What's the best CMS?

What is the best CMS? This is a question that I am asked all the time. There are so many options out there that answering this question is no small task. Once again Jeffery Scott comes through with an amazing article as he reviews the The Top 10 Open Source Content Management Systems. What does his list look like? Here it is:

  1. Drupal
  2. WordPress
  3. Joomla
  4. Media Wiki
  5. Liferay
  6. TYPO3
  7. Moodle
  8. Dolphin
  9. Pligg
  10. Movable Type

His conclusion was that Drupal edged out the top spot because of its ease of use, great support, and vast number of modules. He concedes that WordPress is a really a close second. I’m not sure I agree with his exact order, but I’m biased because I’ve been developing on WordPress for years and I’m very familiar with it. I’d probably put the top three like this:

  1. WordPress
  2. Drupal
  3. Movable Type

Of course, with the introduction of Acquia to the scene, that may change in the near future. Either way, the article is a great read.

More on Magento

Eight months ago, I was talking about open source eCommerce, and I asked Can open source eCommerce contend? At the time I was worried by the lack of quality and even more so the poor user interfaces offered in the open source eCommerce solutions. However, I talked briefly about a new solution that was soon-to-be-released, Magento. Well, it’s been released and in my opinion it is probably the best solution available.

Jeffery Scott posted a great article called Magento – The New Standard in Open Source eCommerce over at our recently launched Web Developer News site. Magento is making huge progress, and I hope that this new blood forces other eCommerce solutions to take action. A little competition could benefit us all.

Reorder Gallery now in WordPress Core

Less than a week ago, I released a new WordPress plugin called “Reorder Gallery” which gave you the ability to change the order of your images when you uploaded them, so that the gallery shortcode would display them in an order of your choosing. Two days later, Matt Mullenweg stopped by to say that it “would be pretty cool functionality for core WP” so I offered to add it in. It’s now done, and you can look forward to seeing it in WordPress 2.6.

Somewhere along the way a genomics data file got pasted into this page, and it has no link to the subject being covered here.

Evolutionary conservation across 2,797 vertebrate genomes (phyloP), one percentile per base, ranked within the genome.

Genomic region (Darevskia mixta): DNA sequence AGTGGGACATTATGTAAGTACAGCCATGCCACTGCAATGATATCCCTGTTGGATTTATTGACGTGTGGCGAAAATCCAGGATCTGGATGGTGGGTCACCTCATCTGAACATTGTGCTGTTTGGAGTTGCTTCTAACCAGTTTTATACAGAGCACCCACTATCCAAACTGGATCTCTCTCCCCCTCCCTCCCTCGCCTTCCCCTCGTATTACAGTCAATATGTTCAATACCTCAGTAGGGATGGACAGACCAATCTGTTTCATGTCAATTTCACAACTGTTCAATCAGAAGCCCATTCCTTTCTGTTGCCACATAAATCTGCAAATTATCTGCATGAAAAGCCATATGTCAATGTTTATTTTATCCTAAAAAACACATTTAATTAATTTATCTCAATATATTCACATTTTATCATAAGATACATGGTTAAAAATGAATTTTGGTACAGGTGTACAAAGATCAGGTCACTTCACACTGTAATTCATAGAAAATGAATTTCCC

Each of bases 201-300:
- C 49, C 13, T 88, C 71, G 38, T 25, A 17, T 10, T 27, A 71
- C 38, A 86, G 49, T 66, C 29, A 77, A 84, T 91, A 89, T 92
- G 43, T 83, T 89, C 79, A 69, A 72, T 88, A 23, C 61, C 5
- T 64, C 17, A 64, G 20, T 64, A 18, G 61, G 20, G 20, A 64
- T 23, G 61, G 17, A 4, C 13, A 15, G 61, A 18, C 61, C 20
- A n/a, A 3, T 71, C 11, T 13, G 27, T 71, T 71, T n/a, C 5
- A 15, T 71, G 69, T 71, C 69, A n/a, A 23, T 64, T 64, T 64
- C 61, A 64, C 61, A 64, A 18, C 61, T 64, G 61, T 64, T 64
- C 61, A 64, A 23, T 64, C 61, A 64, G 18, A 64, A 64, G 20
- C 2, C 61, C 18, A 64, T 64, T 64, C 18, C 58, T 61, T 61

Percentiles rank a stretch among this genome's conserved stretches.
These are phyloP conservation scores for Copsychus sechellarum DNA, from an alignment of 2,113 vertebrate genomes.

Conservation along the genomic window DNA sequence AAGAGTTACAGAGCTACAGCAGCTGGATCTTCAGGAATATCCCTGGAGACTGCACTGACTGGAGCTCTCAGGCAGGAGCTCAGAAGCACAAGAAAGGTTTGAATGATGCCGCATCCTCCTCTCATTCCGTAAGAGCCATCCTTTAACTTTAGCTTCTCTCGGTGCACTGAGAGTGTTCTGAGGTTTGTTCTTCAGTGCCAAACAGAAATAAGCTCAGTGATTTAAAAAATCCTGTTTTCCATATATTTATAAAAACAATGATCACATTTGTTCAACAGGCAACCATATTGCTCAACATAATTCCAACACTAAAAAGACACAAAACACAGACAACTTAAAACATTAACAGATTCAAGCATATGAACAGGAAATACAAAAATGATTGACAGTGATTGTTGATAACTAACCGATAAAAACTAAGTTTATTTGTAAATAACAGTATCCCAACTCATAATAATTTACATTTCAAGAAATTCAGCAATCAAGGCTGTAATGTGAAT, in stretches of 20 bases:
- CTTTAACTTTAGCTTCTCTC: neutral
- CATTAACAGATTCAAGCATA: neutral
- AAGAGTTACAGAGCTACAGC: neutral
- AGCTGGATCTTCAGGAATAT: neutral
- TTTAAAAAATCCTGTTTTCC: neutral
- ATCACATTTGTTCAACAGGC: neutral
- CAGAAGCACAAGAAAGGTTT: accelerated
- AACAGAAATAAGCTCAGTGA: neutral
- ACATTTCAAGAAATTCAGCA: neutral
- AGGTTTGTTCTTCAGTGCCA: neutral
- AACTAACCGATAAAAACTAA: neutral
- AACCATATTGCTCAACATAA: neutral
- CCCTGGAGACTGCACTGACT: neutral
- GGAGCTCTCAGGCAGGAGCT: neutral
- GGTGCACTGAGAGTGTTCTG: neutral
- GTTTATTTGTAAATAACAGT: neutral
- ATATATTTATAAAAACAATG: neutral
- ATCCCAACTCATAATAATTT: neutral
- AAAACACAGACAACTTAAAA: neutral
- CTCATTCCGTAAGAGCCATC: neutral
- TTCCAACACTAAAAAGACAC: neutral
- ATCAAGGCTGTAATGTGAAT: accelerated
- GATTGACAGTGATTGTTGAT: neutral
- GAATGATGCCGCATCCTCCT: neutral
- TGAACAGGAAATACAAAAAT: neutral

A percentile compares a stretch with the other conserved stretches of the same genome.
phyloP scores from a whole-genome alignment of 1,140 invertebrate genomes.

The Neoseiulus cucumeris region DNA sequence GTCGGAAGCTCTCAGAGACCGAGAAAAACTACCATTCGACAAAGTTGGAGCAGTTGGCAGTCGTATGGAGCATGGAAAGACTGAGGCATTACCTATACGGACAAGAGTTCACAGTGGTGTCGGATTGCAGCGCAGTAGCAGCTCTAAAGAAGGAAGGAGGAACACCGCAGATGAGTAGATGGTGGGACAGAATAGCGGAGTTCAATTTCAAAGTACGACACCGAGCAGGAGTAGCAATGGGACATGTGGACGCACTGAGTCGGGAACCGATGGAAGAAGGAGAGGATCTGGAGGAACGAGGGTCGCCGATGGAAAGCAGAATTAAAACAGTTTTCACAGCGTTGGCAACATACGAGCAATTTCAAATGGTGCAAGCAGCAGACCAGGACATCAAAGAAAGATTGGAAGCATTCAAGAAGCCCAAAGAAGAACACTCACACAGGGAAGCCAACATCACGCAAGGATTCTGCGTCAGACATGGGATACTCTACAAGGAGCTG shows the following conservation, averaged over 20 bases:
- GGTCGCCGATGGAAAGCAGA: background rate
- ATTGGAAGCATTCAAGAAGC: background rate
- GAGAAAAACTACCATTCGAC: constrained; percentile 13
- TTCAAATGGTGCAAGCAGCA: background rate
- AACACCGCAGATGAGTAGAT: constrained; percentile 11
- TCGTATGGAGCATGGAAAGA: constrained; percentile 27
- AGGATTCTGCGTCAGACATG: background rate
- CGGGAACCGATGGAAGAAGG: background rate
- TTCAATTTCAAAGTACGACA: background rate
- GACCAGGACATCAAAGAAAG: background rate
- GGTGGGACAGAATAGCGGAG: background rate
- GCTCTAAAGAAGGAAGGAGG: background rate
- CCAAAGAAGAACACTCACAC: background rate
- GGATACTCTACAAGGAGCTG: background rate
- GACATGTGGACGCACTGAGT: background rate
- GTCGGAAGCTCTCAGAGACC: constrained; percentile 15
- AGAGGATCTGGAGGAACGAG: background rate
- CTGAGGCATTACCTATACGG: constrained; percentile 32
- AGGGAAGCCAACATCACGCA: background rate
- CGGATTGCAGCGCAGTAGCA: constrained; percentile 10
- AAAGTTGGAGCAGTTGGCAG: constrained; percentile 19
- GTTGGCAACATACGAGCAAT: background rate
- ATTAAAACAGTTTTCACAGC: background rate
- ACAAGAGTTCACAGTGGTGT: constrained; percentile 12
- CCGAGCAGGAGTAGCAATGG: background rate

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Why Contribute to the Open Source Community

Why not? I know, what a cliché response right? The thing is, it really does apply. I’m going to have to make plugins, enhancements, and patches for WordPress for my customers anyway. By releasing these to the community, I can help other developers, companies, users, and even aspiring developers. So I repeat, “Why not?” Why not take the time to raise the quality of life for someone else, when it’s so easy to do. I would say to any developer that uses open source software and does not contribute, “Take stock of what you are doing, and think about the bigger picture, not of software but of humanity.”

How does Open Source raise someone’s quality of life?

It seems like an outrageous claim right? However, you don’t have to completely change someone’s life to raise the quality of it. I’m not claiming that my contributions to open source software are helping someone survive where they otherwise wouldn’t, but I do think that they make a difference.

My Community

Why have I been talking so much lately about community? Well, I truly believe that the best way to impact the world is to impact your community. I was talking to a good friend of mine not long after he returned from spending nearly two years in Uganda. Something he said to me has stuck with me. He said that after two years, he realized that no American could ever make as much of an impact in Uganda as a Ugandan could. Dave Eggers, founder of 826 Valencia gave an amazing speech at TED about his locally funded and staffed tutoring centers. He says “A bunch of happy families in a neighborhood is a happy community. A bunch of happy communities tied together is a happy city and a happy world, right?” I see the value in this. I know that I can make a difference, and I’m going to start in my community. I’m in a situation where I have more than one community. As a husband, father, friend, businessman, etc, I have a local community in Arizona. As a web developer, I’m a part of the online community. You’ll often find me helping new programmers in IRC channels, trying to empower quality community sites, submitting articles to resource sites like Attackr (edit: I’ve since bought attackr to keep it going), releasing plugins free of charge, and yes, participating in open source software projects like WordPress.

The Heart of Open Source

I really wanted to talk about open source software, how it relates to Xavisys and specifically me, why I believe in it, and why I support it. I knew that before I did, I needed to address the issue of profiting from open source. Take the time to read that, it will give you a more accurate picture of my relationship with open source, as well as some tips on how you can benefit from a similar relationship.